Golden State Warriors forward Draymond Green was suspended indefinitely by the NBA on Wednesday, less than 24 hours after he hit Phoenix Suns center Jusuf Nurkic in the face and received a Flagrant 2 foul and ejection.

The league said the penalty handed down by operations chief Joe Dumars begins immediately. This is already Green’s second suspension this season.

“He will be required to meet certain league and team conditions before he returns to play,” the league said.

The NBA noted that “this outcome takes into account Green’s repeated history of unsportsmanlike acts.”

The Warriors didn’t have a statement Wednesday but said Green’s suspension would be addressed at shootaround Thursday in Los Angeles ahead of a game against the Clippers.

The 33-year-old Green, part of four Warriors championships, was ejected for the 18th time in his career — most among active NBA players.

As the Warriors were inbounding the ball near their own bench early in the third quarter in a 119-116 loss at Phoenix, Green and Nurkic were fighting for position near the baseline corner and the two tangled. Green appeared to slip slightly then pivoted around right into Nurkic with his right arm connecting with the big man’s face.

Nurkic fell to the ground instantly and stayed down briefly before getting up to remain in the game.

“That had nothing to do with basketball,” Nurkic said. “I’m just out there trying to play basketball.”

Green was suspended five games by the NBA for putting Minnesota’s Rudy Gobert into a headlock during an altercation in November.

There is little precedent for an indefinite suspension. In 2010, then-Commissioner David Stern suspended Washington guard Gilbert Arenas indefinitely for bringing firearms into the team locker room. That was a precursor to what became a 50-game suspension for Arenas, after Stern said “his ongoing conduct ... led me to conclude that he is not currently fit to take the court in an NBA game.”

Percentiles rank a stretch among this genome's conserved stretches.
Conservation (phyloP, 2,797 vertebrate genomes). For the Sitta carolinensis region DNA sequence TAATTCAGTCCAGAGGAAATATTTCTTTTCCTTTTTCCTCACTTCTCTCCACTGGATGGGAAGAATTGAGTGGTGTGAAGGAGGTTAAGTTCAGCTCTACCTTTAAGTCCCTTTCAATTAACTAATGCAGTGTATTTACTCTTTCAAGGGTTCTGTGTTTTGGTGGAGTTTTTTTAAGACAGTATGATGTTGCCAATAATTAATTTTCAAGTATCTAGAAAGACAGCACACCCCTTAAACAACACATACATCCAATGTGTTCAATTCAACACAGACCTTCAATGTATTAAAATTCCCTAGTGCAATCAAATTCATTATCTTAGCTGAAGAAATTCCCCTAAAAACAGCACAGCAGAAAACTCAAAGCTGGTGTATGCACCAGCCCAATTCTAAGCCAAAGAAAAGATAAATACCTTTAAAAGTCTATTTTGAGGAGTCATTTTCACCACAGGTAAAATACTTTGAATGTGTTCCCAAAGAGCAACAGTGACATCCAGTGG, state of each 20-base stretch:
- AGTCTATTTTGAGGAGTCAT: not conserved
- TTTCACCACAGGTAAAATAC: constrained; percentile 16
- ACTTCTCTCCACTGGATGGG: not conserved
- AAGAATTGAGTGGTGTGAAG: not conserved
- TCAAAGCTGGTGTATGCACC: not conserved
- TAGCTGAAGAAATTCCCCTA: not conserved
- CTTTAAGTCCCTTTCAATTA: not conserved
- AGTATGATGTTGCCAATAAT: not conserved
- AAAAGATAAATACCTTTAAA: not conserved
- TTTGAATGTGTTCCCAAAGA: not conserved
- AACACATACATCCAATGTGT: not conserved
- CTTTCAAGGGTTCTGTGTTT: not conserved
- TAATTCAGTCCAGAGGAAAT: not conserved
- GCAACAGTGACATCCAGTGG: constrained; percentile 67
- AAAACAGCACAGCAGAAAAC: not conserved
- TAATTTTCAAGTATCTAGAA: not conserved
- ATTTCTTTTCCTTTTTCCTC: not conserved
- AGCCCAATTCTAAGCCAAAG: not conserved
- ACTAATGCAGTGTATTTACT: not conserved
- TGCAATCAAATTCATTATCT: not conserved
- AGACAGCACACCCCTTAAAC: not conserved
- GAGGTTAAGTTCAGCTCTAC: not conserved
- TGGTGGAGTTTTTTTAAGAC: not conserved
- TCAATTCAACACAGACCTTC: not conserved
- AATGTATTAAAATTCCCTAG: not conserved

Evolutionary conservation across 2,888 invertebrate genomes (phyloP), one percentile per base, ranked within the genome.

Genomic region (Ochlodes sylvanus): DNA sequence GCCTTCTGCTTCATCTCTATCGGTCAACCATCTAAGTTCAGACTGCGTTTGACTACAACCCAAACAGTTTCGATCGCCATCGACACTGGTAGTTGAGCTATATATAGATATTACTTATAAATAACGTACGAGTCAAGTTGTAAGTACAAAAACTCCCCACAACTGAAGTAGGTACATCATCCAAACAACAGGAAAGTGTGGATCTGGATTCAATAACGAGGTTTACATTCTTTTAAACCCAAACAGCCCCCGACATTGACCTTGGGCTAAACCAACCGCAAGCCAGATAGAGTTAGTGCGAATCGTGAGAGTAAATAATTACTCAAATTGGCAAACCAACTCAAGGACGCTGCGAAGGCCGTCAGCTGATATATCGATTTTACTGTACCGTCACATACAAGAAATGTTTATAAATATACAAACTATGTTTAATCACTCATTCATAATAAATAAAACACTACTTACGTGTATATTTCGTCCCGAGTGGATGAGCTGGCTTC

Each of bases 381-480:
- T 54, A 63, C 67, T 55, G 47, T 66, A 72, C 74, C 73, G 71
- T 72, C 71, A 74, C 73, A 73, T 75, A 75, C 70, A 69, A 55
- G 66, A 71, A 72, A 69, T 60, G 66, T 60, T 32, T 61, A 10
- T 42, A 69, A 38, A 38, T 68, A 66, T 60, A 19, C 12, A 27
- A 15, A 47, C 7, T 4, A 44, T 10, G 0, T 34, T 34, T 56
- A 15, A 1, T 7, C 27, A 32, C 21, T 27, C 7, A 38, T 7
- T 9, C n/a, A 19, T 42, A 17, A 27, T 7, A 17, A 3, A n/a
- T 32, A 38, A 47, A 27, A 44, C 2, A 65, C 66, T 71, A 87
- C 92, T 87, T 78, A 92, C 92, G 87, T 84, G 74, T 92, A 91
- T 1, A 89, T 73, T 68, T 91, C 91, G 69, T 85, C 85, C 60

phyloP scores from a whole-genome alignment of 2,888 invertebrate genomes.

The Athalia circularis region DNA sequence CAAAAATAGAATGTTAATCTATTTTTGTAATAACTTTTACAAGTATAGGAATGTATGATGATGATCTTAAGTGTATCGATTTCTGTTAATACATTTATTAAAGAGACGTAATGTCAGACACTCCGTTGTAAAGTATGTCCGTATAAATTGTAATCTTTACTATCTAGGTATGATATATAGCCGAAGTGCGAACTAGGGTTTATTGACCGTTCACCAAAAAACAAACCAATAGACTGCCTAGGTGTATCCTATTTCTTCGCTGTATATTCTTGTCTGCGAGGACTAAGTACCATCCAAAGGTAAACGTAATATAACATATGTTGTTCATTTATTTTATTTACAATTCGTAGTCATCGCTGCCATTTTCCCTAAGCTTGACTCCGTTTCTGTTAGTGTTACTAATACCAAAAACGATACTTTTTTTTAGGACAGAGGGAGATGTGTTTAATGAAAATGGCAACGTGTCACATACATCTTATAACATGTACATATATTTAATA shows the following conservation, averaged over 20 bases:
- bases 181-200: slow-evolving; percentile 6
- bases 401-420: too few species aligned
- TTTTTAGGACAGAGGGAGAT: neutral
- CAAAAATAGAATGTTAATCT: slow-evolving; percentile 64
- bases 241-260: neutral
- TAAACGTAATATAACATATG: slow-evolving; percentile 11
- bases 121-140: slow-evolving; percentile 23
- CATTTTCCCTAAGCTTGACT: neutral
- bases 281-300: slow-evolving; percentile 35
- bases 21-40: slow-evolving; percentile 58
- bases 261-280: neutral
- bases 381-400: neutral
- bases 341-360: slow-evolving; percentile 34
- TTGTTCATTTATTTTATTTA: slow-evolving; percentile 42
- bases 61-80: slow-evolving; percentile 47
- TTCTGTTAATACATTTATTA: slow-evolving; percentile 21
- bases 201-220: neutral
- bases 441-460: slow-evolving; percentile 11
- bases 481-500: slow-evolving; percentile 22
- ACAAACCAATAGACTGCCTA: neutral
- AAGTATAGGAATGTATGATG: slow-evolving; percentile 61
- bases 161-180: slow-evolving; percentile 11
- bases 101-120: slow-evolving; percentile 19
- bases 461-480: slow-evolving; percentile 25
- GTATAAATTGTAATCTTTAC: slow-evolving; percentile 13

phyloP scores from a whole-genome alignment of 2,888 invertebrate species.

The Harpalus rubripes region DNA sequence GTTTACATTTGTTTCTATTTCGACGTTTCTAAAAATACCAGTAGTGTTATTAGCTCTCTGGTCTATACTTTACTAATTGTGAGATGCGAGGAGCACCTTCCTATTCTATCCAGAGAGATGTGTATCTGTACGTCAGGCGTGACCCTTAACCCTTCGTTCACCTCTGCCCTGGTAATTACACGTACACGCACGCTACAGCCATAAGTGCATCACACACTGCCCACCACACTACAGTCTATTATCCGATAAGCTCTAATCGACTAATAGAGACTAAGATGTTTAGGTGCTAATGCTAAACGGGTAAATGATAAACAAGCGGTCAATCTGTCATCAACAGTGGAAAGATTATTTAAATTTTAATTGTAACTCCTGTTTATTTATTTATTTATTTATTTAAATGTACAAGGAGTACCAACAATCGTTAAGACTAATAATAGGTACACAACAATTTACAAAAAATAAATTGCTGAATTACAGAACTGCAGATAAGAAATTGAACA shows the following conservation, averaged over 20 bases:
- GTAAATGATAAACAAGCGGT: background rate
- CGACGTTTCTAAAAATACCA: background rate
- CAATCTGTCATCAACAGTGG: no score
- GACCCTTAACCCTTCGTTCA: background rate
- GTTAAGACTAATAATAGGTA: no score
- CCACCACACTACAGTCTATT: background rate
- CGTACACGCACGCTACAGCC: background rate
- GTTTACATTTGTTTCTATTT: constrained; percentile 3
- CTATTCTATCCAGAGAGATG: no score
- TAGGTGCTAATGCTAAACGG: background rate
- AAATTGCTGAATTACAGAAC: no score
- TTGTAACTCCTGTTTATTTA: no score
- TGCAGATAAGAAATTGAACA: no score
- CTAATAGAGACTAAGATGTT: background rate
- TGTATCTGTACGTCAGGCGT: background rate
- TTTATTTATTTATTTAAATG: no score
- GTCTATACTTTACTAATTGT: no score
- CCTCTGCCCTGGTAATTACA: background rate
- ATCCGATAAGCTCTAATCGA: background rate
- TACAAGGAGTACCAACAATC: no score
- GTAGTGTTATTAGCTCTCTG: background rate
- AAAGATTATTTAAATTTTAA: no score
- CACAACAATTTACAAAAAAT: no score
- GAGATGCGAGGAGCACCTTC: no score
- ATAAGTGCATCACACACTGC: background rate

Last season during training camp, Green took a leave of absence from the 2022 NBA champions in what coach Steve Kerr called a “mutual decision” after the star forward violently punched then-teammate Jordan Poole in the face. Neither player was injured.

New Warriors general manager Mike Dunleavy said when he got after last season ended that he was committed to keeping Green, who then shortly after received a new $100 million, four-year contract in late June. Kerr has always said he loves Green’s fiery, push-the-limits style of play — but it will be interesting to see how both sides come through this latest discipline.

Last spring, Green was suspended for a Game 3 playoff win against the Sacramento Kings after stepping on the chest of Domantas Sabonis during a Game 2 defeat. The Warriors became the first defending champion to rally from an 0-2 deficit to win a playoff series.

Golden State suspended Green for one game in November 2018 for conduct detrimental to the team. In the closing seconds of regulation during a 121-116 overtime loss on the road to the Clippers, Green secured a rebound and with Kevin Durant calling for the ball instead dribbled the length of the court into traffic and lost control as the Warriors failed to get a shot off. Durant was shown on camera visibly upset and the two got into it afterward.

In 2016, Green was suspended for a crucial Game 5 loss to LeBron James and the Cavaliers in the NBA Finals after accumulating too many flagrant fouls in the playoffs that season. The Warriors wound up losing in seven games. Then-GM Bob Myers sat with Green next door to Oracle Arena at the Oakland Coliseum for that game Green missed.

A second-round draft pick in 2012 out of Michigan State, Green is averaging 9.7 points, 5.8 assists and 5.5 rebounds in 15 games this season. He has repeatedly said recently how chemistry is much-improved this season. Poole was traded to Washington on draft day for Chris Paul.

Green said “it was hard to come to work” and “not fun.”

“Last year we had an awful team as far as chemistry goes — pathetic,” he said. ” You look at last year and say, ‘Ah man, this team hasn’t lost a Western Conference series under Steve Kerr.’ And then it happens. The big reason why is our chemistry sucked.”

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